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Movie Review: Gravity

By Edwin Davies

October 8, 2013

Clooney's career is officially out of this world.

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Gravity, the latest film from director Alfonso Cuarón, opens with a bravura sequence in which the camera follows the actions of a trio of astronauts as they set about repairing the Hubble telescope. In an unbroken 20 minute take we watch as the cocky yet assured veteran Matt Kowalski (George Clooney) and the jittery newcomer Ryan Stone (Sandra Bullock) float high above the Earth, talking to each other about their mission in-between banter with Mission Control. There's a loose, convivial feel to the scene, but it's also disquieting. As the camera looks on coolly, things start to go terribly, tragically wrong. Pieces of debris hurtling around the Earth start to pepper the shuttle and telescope, causing catastrophic damage and sending Stone tumbling into the emptiness of space. With limited oxygen and their transport destroyed, it falls to Kowalski and Stone to try to make it back to Earth alive before they suffocate or get hit by the debris again.

While it's easy to focus on the technical brilliance of that first scene, which really is a marvel of both digital cinematography and effects that truly warrant being called special, it also serves as a statement of intent for the film. Cuarón's floating, weightless camera bears witness to events of sudden destruction and deadly misfortune with a stillness that is deeply unnerving (as is Cuarón's insistence of letting the scenes play out silently). It refuses to give the audience any relief from the terror onscreen. Despite featuring the kind of devastation porn that has come to plague modern blockbusters, the film completely avoids the frenetic cutting or shaky camerawork that has come to be associated with it. Instead, Cuarón allows the destruction to play out in long, inexorable takes, showing cause and effect play out with a rigor and focus that is wonderfully intense. It leaves the audience and its characters breathless, though the latter experience that sensation for much more life-threatening reasons.

As much as it is a work of thrilling spectacle - a sort of The Poseidon Adventure to the Stars - Gravity is also a deeply human story of survival in the worst situation imaginable. Despite the scale of the disaster that befalls them, the number of characters affected can be counted on one hand, so the stakes are always clear and concrete. There's no abstract number of possible casualties; we know precisely how many people are killed by the initial storm of debris, and we know all too well how many lives remain in peril. Cuarón never lets us forget that key fact, and neither do Clooney or Bullock.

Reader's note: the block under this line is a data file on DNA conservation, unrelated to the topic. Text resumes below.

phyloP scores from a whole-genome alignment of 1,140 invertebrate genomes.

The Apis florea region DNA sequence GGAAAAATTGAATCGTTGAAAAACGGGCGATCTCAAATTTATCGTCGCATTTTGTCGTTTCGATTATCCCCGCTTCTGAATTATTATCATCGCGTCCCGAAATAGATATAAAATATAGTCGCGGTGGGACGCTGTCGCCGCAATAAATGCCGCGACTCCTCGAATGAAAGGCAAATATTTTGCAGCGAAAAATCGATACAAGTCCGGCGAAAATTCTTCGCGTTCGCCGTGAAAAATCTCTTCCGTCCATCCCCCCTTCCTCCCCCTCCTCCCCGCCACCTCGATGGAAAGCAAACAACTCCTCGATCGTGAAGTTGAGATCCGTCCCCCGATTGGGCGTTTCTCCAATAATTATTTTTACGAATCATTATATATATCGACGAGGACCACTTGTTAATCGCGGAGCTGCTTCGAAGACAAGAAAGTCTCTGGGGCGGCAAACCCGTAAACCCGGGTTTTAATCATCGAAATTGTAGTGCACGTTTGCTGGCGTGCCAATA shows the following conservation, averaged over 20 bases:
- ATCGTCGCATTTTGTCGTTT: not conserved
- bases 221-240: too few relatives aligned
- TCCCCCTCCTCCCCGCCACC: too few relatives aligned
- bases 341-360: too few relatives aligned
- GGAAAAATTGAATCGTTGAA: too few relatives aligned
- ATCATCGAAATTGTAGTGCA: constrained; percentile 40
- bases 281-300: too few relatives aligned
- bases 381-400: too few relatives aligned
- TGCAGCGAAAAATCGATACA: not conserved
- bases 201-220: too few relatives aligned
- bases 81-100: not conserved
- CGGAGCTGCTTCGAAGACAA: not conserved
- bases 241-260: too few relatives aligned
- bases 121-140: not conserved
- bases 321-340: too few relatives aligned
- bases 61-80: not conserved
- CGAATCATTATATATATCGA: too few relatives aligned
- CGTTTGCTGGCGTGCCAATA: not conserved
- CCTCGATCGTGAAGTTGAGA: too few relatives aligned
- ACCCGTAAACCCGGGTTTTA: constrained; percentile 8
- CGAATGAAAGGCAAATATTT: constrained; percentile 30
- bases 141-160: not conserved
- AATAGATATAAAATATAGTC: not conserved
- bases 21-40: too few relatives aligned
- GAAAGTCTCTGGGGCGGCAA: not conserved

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Stranded hundreds of miles above the Earth with little hope of rescue, the two characters are left with nothing but their wits and very limited resources for their salvation. In that respect, it very closely mirrors more Earthbound survival films like Open Water or the upcoming All Is Lost, with the added complication that the vacuum of space makes every slight movement incredibly difficult to achieve, and each miscalculation is potentially fatal.

It's a brilliant premise because it makes even the many quiet moments feel incredibly menacing. Scenes of Stone and Kowalski drifting slowly towards the International Space Station, talking about their lives on Earth as a means of remaining calm, are underscored by the looming Earth, emphasizing just how insignificant they are compared to the indifferent vastness of space (it's also in these moments, more so than the action sequences, where the 3D really makes an impact since it suggests the depth and breadth of the universe beautifully, and suggest the film could easily have been called Vertigo if someone else hadn't already called dibs on that title). There are moments of real wonder in Gravity, times when the characters are able to stare at the sunrise from high above the clouds, but it's a wonder tinged with great fear and uncertainty.


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